Pittsburgh Steelers: Why Jerricho Cotchery Is More Important Than You Think

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Pittsburgh Steelers: Why Jerricho Cotchery Is More Important Than You Think
Justin K. Aller/Getty Images

Last season, Pittsburgh Steelers fans watched as their ground-and-pound offense was tossed to the scrap pile in favor of the new passing attack. 

Ben Roethlisberger threw for over 4,000 yards for the second time in his career and Pittsburgh saw two 1,000-yard receivers for the first time since 2009. 

And the reason this was all possible was because of the team's three young, stud receivers, known as the "Young Money Family", made up of Mike Wallace, Antonio Brown and Emmanuel Sanders. 

But the Steelers have a major problem lurking at the end of this season. 

All three of the young receivers will be playing on expiring contracts in 2012 and it's unlikely that the team will be able to re-sign all three, especially if the Steelers plan on keeping running back Rashard Mendenhall. 

That's why Steelers fans should re-acquaint themselves with Jerricho Cotchery.

Most should remember Cotchery from his days with the New York Jets, where he recorded at least 50 catches in four consecutive seasons between 2006 and 2009. He's also the last Jets receiver to record a 1,000-yard season, all the way back in 2007.

Cotchery came to the Steelers last season on a one-year deal and—due to numerous injuries between Sanders and the now-retired Hines Ward—found time and made the most of it. Cotchery only caught 16 passes, but scored on two of those receptions. He was also on the receiving end of a 31-yard touchdown strike in the Steelers' loss at Denver in their only playoff game.

Doug Pensinger/Getty Images

After the season, Steelers officials became worried as teams like the Chiefs and Rams threatened to make a run at Cotchery. But after making some cap space available, the team was able to bring him back on a two-year deal.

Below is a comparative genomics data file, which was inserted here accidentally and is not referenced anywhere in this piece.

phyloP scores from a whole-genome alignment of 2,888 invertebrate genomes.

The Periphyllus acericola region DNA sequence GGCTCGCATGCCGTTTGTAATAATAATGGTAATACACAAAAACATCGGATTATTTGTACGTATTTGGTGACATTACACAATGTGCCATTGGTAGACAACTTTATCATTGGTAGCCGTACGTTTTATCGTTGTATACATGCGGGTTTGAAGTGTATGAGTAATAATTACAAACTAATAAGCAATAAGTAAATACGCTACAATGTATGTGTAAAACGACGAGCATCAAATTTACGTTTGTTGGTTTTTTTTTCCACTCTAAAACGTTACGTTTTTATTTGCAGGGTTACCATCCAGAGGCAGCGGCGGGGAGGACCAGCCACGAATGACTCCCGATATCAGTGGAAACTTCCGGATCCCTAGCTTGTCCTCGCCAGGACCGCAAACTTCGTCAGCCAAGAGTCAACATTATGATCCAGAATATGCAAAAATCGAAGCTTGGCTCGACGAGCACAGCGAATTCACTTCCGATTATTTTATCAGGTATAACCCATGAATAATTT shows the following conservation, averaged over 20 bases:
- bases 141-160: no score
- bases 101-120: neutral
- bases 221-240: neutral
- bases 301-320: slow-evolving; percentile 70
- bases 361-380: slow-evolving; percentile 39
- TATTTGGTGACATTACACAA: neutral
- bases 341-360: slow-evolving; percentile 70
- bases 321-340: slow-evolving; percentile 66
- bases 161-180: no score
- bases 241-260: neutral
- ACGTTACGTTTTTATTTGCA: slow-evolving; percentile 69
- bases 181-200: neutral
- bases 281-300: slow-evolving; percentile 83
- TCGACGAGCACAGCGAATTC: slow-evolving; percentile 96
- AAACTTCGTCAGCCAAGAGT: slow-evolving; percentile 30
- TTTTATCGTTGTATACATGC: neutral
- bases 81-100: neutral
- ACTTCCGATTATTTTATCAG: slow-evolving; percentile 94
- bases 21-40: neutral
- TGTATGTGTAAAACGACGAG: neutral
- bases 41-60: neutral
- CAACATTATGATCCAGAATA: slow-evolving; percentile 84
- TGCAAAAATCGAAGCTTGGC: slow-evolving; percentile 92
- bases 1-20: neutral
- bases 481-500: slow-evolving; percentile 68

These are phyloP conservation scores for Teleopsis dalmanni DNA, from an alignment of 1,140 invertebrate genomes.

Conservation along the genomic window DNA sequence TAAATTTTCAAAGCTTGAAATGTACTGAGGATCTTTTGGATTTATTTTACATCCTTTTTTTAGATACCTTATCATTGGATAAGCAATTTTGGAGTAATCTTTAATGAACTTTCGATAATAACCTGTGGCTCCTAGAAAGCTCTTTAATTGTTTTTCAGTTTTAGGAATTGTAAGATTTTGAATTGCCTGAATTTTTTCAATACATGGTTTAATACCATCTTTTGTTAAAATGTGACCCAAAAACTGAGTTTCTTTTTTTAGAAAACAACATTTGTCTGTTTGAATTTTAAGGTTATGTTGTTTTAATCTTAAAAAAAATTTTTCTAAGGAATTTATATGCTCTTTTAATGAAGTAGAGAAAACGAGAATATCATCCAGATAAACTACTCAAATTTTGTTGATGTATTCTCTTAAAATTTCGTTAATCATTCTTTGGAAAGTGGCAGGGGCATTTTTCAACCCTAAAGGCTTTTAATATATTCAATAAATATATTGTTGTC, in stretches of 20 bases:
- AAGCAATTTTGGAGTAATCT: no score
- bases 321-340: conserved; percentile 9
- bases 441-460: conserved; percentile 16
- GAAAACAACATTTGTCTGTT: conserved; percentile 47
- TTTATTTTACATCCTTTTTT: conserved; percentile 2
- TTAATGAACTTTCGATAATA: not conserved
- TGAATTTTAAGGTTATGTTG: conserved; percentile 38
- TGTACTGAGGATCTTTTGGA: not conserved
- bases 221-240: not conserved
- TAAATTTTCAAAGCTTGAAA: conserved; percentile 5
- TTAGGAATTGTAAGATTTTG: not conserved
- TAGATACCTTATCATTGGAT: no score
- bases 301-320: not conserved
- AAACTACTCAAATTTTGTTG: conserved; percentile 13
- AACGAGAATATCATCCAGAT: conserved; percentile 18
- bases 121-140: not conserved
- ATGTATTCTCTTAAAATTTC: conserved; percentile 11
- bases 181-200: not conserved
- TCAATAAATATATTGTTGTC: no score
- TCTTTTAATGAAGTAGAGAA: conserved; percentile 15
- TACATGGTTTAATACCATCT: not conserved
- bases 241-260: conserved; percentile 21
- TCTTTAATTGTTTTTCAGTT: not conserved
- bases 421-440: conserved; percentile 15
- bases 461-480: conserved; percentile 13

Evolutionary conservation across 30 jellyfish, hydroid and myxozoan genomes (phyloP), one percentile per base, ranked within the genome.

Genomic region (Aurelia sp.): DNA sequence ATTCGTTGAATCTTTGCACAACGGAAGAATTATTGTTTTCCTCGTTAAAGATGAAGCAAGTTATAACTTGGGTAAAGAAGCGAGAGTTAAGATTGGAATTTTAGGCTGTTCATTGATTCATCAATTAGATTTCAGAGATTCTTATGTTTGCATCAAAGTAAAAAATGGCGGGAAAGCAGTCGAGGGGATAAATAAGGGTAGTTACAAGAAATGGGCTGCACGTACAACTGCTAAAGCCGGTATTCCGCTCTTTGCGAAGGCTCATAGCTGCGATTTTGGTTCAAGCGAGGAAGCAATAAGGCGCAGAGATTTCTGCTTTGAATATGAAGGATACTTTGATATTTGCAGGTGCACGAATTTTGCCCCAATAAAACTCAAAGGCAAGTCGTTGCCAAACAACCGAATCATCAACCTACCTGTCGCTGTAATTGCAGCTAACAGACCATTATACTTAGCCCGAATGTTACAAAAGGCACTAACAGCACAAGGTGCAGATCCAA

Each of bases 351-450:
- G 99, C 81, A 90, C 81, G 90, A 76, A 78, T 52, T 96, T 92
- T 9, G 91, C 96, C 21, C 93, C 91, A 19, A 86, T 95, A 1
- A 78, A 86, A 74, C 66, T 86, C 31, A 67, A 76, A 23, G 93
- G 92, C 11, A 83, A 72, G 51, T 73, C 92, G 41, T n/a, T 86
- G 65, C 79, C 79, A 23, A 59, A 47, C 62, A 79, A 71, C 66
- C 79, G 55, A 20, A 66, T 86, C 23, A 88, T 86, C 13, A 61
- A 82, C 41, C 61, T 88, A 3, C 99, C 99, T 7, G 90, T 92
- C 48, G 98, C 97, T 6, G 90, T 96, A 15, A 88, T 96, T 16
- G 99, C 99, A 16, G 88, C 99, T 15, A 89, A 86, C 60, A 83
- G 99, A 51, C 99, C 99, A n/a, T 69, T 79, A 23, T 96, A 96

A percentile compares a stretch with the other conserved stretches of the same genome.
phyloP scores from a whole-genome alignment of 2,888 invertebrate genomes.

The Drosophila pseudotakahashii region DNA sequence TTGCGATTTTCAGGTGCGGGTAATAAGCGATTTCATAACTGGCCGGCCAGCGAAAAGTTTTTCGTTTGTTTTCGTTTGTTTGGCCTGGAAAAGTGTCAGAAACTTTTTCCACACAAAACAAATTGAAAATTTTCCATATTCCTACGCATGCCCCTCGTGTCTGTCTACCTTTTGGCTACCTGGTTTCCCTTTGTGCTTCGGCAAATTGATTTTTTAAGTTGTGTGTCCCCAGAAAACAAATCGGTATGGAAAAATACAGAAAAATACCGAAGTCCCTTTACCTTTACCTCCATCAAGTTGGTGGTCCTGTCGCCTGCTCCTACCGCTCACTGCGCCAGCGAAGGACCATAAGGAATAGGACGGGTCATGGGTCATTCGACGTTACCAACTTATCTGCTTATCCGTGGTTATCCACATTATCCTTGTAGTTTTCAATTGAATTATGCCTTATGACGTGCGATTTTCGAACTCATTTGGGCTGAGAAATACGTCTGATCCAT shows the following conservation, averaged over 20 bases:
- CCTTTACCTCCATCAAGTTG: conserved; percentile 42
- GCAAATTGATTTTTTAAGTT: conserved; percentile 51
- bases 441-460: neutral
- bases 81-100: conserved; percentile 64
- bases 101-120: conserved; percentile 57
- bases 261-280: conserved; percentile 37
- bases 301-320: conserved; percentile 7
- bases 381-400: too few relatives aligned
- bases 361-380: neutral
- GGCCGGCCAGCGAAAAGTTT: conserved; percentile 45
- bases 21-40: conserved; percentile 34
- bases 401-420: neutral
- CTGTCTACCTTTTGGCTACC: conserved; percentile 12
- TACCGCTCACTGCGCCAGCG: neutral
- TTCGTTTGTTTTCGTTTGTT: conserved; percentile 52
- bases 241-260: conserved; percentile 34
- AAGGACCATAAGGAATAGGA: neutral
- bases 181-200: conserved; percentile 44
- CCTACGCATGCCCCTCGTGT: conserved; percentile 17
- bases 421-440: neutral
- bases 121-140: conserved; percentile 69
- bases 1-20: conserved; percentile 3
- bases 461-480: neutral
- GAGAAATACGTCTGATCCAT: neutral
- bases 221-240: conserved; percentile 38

Cotchery will turn 30 before the start of the season, making him the veteran of the squad, and he should compete with Sanders for the third receiver role.

But Cotchery's most important contributions could come following the 2012 season.

If Pittsburgh is unable to re-sign two or even one of their three young guns, they're going to need some talent to fill that role.

Cotchery brings the team a Hines-Ward-like receiver who makes his best plays over the middle. He's a good route-runner who finds holes in zone coverages and always seems to get open.

Cotchery also seemed to be a preferred target for Roethlisberger near the goal line, possibly because, at 6'1", he's actually the tallest of the team's top four receivers.

If the Steelers stay healthy at receiver, 2012 probably won't be the year Cotchery lights up the turf at Heinz Field, but he's going to be an important piece to the Pittsburgh puzzle for the next few years.  

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